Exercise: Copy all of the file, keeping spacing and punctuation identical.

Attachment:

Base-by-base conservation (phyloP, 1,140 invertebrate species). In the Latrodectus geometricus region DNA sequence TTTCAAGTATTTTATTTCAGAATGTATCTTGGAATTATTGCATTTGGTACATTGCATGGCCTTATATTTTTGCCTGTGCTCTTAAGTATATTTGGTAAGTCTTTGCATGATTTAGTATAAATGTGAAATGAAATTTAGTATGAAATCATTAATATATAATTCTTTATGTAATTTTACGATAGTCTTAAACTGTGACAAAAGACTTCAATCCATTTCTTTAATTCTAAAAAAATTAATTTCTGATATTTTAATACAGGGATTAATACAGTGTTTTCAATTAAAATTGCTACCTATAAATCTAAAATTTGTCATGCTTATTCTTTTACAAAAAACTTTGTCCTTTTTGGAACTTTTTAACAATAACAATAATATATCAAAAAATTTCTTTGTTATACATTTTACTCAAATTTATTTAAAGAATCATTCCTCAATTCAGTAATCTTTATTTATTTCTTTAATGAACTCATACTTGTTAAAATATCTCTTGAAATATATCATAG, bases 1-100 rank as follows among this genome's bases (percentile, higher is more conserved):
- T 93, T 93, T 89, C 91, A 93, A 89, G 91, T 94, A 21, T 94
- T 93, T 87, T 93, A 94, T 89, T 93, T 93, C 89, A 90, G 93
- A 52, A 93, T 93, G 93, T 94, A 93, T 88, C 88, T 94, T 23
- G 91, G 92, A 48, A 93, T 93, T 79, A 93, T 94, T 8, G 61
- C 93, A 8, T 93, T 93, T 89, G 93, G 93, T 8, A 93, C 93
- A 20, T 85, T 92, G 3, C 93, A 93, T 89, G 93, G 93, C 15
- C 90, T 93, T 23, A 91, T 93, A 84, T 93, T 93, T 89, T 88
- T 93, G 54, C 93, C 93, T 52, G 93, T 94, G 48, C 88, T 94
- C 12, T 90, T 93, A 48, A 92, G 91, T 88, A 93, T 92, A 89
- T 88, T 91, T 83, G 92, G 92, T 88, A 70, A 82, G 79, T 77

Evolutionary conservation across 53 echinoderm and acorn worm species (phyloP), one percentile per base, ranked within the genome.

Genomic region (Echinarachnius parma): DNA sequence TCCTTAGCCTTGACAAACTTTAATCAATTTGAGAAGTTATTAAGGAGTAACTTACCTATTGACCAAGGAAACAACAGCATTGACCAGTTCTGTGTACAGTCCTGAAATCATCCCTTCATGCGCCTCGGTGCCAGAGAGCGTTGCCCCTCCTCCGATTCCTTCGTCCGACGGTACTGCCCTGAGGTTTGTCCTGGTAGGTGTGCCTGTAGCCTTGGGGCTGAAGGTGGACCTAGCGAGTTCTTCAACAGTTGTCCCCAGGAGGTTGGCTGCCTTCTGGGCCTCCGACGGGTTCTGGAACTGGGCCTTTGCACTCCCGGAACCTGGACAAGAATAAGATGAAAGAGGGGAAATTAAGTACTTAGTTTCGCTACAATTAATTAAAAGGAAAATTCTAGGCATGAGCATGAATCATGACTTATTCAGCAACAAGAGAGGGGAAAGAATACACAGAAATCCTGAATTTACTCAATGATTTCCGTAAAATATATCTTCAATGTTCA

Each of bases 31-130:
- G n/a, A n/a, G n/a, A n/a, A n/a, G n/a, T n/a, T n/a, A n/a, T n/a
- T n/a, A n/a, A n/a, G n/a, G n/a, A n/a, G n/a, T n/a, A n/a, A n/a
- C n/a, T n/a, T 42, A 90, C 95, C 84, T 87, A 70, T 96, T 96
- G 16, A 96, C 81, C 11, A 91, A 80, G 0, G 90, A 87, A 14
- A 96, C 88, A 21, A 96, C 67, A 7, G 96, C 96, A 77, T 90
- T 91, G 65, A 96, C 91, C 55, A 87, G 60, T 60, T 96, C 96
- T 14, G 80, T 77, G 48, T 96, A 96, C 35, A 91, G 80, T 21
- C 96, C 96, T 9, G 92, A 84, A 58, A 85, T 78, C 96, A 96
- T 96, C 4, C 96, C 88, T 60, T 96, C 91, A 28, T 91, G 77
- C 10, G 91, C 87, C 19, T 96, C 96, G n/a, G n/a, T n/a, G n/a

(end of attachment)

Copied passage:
Base-by-base conservation (phyloP, 1,140 invertebrate species). In the Latrodectus geometricus region DNA sequence TTTCAAGTATTTTATTTCAGAATGTATCTTGGAATTATTGCATTTGGTACATTGCATGGCCTTATATTTTTGCCTGTGCTCTTAAGTATATTTGGTAAGTCTTTGCATGATTTAGTATAAATGTGAAATGAAATTTAGTATGAAATCATTAATATATAATTCTTTATGTAATTTTACGATAGTCTTAAACTGTGACAAAAGACTTCAATCCATTTCTTTAATTCTAAAAAAATTAATTTCTGATATTTTAATACAGGGATTAATACAGTGTTTTCAATTAAAATTGCTACCTATAAATCTAAAATTTGTCATGCTTATTCTTTTACAAAAAACTTTGTCCTTTTTGGAACTTTTTAACAATAACAATAATATATCAAAAAATTTCTTTGTTATACATTTTACTCAAATTTATTTAAAGAATCATTCCTCAATTCAGTAATCTTTATTTATTTCTTTAATGAACTCATACTTGTTAAAATATCTCTTGAAATATATCATAG, bases 1-100 rank as follows among this genome's bases (percentile, higher is more conserved):
- T 93, T 93, T 89, C 91, A 93, A 89, G 91, T 94, A 21, T 94
- T 93, T 87, T 93, A 94, T 89, T 93, T 93, C 89, A 90, G 93
- A 52, A 93, T 93, G 93, T 94, A 93, T 88, C 88, T 94, T 23
- G 91, G 92, A 48, A 93, T 93, T 79, A 93, T 94, T 8, G 61
- C 93, A 8, T 93, T 93, T 89, G 93, G 93, T 8, A 93, C 93
- A 20, T 85, T 92, G 3, C 93, A 93, T 89, G 93, G 93, C 15
- C 90, T 93, T 23, A 91, T 93, A 84, T 93, T 93, T 89, T 88
- T 93, G 54, C 93, C 93, T 52, G 93, T 94, G 48, C 88, T 94
- C 12, T 90, T 93, A 48, A 92, G 91, T 88, A 93, T 92, A 89
- T 88, T 91, T 83, G 92, G 92, T 88, A 70, A 82, G 79, T 77

Evolutionary conservation across 53 echinoderm and acorn worm species (phyloP), one percentile per base, ranked within the genome.

Genomic region (Echinarachnius parma): DNA sequence TCCTTAGCCTTGACAAACTTTAATCAATTTGAGAAGTTATTAAGGAGTAACTTACCTATTGACCAAGGAAACAACAGCATTGACCAGTTCTGTGTACAGTCCTGAAATCATCCCTTCATGCGCCTCGGTGCCAGAGAGCGTTGCCCCTCCTCCGATTCCTTCGTCCGACGGTACTGCCCTGAGGTTTGTCCTGGTAGGTGTGCCTGTAGCCTTGGGGCTGAAGGTGGACCTAGCGAGTTCTTCAACAGTTGTCCCCAGGAGGTTGGCTGCCTTCTGGGCCTCCGACGGGTTCTGGAACTGGGCCTTTGCACTCCCGGAACCTGGACAAGAATAAGATGAAAGAGGGGAAATTAAGTACTTAGTTTCGCTACAATTAATTAAAAGGAAAATTCTAGGCATGAGCATGAATCATGACTTATTCAGCAACAAGAGAGGGGAAAGAATACACAGAAATCCTGAATTTACTCAATGATTTCCGTAAAATATATCTTCAATGTTCA

Each of bases 31-130:
- G n/a, A n/a, G n/a, A n/a, A n/a, G n/a, T n/a, T n/a, A n/a, T n/a
- T n/a, A n/a, A n/a, G n/a, G n/a, A n/a, G n/a, T n/a, A n/a, A n/a
- C n/a, T n/a, T 42, A 90, C 95, C 84, T 87, A 70, T 96, T 96
- G 16, A 96, C 81, C 11, A 91, A 80, G 0, G 90, A 87, A 14
- A 96, C 88, A 21, A 96, C 67, A 7, G 96, C 96, A 77, T 90
- T 91, G 65, A 96, C 91, C 55, A 87, G 60, T 60, T 96, C 96
- T 14, G 80, T 77, G 48, T 96, A 96, C 35, A 91, G 80, T 21
- C 96, C 96, T 9, G 92, A 84, A 58, A 85, T 78, C 96, A 96
- T 96, C 4, C 96, C 88, T 60, T 96, C 91, A 28, T 91, G 77
- C 10, G 91, C 87, C 19, T 96, C 96, G n/a, G n/a, T n/a, G n/a